If I were to make a list of reasons I am a Christian this one would have to be on the list also: it makes sense of life.
I met a guy in an airport once who was explaining to me his perspective on life. He was saying that it didn’t matter what anyone believes about the universe because when we die we will find that all roads lead to the same place. It is like we are all climbing a mountain though it may look like we are all on different paths in life, one day we will meet at the peak and realize that every path was leading here all along. He seemed to be saying that no matter what our preconceptions of the universe is, the reality is such that it conforms to them all. I understand – I think – why that model of things makes sense, but I think the reality of the universe is different. The guy in the airport was saying that reality is elastic – it stretches so that no one’s conception of reality is actually wrong. I want to say that the universe doesn’t stretch – it is what it is. The reality of things is objective – it is one way and only one way. Think of it like a lock that only fits one key.
If that is true, then every worldview is a key that either fits the lock of the universe or it does not. In fact, every day each one of us is making our lives in to a key of a certain shape, as though we were betting without knowing it, that this is the shape of key that fits the lock. I am a Christian because I think that the gospel-shaped worldview is the key that fits the lock.
I believe this because of two things that have to be true of whatever the real key is:
1. The life lived according to the worldview that fits will not necessarily be perfect, but will be spared the friction that comes from living as though the universe is something it is not.
2. It makes sense of every inch of life.
I think Christianity satisfies both of these.
1. If the gospel is the key that fits the lock then the things that the gospel calls sin should really lead to destruction and pain, and things that the gospel calls righteousness should really lead to human flourishing. Morality is more than simply a list of do’s and don’ts. Righteousness is a smooth click of the key in the lock. Sin is the painful grinding of trying to live a life against the grain.
Take the example of marriage. If the gospel is true then the list of things that it takes to have a good marriage should match the list of things people slowly become when they believe the gospel more and more. Or, to put it another way, as the gospel grows in a person and they become more patient, kind, joyful, honest, caring and compassionate, having a selfless, sacrificial love – more Christlike, they are growing the exact qualities that it will take to have a healthy marriage. If human relationships and morality are both part of the fabric of life then the worldview that fits the way life really is should create human relationships that flourish.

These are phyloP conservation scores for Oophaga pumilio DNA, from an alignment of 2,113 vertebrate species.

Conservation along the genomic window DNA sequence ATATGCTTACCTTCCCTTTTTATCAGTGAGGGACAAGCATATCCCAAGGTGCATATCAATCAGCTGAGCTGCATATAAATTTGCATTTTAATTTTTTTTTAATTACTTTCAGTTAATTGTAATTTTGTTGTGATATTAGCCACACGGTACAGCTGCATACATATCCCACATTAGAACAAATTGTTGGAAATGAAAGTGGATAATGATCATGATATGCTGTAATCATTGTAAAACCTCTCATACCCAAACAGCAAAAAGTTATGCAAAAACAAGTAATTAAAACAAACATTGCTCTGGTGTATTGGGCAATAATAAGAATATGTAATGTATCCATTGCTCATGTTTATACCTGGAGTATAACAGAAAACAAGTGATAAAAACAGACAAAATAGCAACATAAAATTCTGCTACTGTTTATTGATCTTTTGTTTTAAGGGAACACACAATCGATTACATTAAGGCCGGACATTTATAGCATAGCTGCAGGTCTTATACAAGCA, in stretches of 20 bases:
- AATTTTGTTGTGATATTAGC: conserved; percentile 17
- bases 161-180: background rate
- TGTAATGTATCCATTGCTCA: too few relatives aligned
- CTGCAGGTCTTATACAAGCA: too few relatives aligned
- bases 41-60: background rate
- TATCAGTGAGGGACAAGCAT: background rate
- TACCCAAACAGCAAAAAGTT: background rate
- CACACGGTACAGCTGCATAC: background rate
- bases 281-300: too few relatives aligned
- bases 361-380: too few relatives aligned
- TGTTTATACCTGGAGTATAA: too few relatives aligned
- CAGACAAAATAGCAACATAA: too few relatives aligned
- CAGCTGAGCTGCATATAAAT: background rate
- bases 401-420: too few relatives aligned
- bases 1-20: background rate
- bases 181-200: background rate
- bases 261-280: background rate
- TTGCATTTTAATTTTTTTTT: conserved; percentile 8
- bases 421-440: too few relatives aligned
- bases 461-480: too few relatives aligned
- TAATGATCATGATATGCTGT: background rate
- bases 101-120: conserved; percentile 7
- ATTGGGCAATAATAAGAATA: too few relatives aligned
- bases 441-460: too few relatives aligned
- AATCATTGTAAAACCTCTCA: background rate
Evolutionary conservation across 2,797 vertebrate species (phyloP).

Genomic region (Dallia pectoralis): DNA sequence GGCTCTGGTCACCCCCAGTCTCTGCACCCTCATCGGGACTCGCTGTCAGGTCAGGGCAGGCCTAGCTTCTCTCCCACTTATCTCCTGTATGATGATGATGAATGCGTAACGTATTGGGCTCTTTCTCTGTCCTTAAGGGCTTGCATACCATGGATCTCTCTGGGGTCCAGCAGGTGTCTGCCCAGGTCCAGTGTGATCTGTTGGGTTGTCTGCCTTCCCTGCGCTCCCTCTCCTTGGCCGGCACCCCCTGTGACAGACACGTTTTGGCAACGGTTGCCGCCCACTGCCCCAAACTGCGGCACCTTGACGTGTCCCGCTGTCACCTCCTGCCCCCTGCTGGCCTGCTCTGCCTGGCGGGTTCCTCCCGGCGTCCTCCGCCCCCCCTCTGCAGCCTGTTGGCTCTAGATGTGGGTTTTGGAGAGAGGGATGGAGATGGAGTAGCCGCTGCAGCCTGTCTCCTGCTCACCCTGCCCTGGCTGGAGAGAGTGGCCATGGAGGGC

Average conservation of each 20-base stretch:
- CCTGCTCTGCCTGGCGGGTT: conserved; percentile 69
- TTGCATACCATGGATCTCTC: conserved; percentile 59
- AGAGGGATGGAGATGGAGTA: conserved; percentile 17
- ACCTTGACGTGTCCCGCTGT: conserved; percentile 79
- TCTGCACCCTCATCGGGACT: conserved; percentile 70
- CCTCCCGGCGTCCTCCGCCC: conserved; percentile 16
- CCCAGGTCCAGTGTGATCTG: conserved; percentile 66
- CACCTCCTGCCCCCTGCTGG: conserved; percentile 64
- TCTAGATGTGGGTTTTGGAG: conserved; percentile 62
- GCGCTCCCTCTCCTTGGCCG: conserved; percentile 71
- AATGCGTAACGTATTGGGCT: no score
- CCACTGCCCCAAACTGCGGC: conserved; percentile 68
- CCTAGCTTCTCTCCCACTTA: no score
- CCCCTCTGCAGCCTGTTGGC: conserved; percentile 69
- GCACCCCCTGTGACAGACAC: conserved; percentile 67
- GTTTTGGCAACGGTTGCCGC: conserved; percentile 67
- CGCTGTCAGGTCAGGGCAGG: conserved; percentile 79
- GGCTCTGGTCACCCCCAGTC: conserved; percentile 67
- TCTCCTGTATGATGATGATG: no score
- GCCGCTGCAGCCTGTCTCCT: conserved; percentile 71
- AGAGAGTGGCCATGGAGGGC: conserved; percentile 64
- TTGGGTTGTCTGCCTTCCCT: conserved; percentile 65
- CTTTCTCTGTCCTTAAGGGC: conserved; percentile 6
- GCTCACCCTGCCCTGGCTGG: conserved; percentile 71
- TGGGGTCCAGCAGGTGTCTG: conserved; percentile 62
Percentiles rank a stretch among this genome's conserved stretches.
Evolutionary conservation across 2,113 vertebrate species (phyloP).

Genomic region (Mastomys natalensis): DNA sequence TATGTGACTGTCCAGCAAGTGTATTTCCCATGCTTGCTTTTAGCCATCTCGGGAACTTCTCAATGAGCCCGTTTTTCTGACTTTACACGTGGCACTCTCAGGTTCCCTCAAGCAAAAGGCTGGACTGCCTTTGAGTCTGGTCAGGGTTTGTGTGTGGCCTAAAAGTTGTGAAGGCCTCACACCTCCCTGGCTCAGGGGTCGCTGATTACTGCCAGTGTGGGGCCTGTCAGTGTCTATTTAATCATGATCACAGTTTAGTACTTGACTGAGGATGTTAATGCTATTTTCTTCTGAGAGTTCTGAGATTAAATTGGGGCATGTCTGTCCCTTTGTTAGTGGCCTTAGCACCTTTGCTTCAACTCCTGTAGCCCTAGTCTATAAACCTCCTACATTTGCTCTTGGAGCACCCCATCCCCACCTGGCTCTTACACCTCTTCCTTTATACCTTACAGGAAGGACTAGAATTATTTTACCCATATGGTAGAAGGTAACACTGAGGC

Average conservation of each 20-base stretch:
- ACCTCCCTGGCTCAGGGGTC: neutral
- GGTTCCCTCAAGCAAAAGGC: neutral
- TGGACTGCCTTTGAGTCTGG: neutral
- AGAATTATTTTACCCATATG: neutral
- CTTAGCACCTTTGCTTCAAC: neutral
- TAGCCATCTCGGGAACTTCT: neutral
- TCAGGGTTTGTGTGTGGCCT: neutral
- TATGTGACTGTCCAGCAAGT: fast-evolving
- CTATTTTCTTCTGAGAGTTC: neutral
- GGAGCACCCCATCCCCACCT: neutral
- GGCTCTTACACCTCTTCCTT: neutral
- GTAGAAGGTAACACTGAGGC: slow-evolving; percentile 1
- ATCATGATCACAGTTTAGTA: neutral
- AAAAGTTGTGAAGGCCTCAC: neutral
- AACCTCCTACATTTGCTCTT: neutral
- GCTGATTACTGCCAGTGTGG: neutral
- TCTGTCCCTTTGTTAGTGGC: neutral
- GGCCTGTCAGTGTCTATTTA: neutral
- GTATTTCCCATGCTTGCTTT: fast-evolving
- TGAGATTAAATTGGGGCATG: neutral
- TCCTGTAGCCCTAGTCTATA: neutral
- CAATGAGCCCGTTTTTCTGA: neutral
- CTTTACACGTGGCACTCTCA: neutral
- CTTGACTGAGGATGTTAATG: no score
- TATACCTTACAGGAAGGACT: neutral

2. The Christian worldview makes sense of life. The Christian story is that everything was created good, it fell and was broken, and it is being made good again. This allows for us to take every new thing and know something about where it came from and where it is going. Take sex for example. Sex is something that was created good – it has a purpose and a place and that purpose is a glorious one. That is not the state we find sex in today. The gospel says that there is something wrong with our appetite for sex, as C. S. Lewis writes, “You can get a large audience together for a strip-tease act – that is, to watch a girl undress on the stage. Now suppose you come to a country where you could fill a theater by simply bringing a covered plate on to the stage and then slowly lifting the cover so as to let the every one see, just before the lights went out, that it contained a mutton chop of a bit of bacon, would you not think that in that country something had gone wrong with the appetite for food?” The gospel does not leave the issue there, however. It tells the story of sex redeemed, sex made right again, free of its abuses and the pain that comes of them.
That is just one example, but the Christians story makes sense of every area of life. The gospel-shaped worldview is a framework which contains every aspect of the human experience – it is comprehensive. There is a place in the framework for suffering, for happiness, for laughter and friendship, for love and heartbreak, for work, for politics, for every inch of life. It weaves them all together in a whole and makes a tapestry of them. Again, as C. S. Lewis said, “I believe in Christianity as I believe that the sun has risen, not only because I see it, but because by it I see everything else.” There is a place for everything in the story; it is the light by which all of life is made visible and understandable.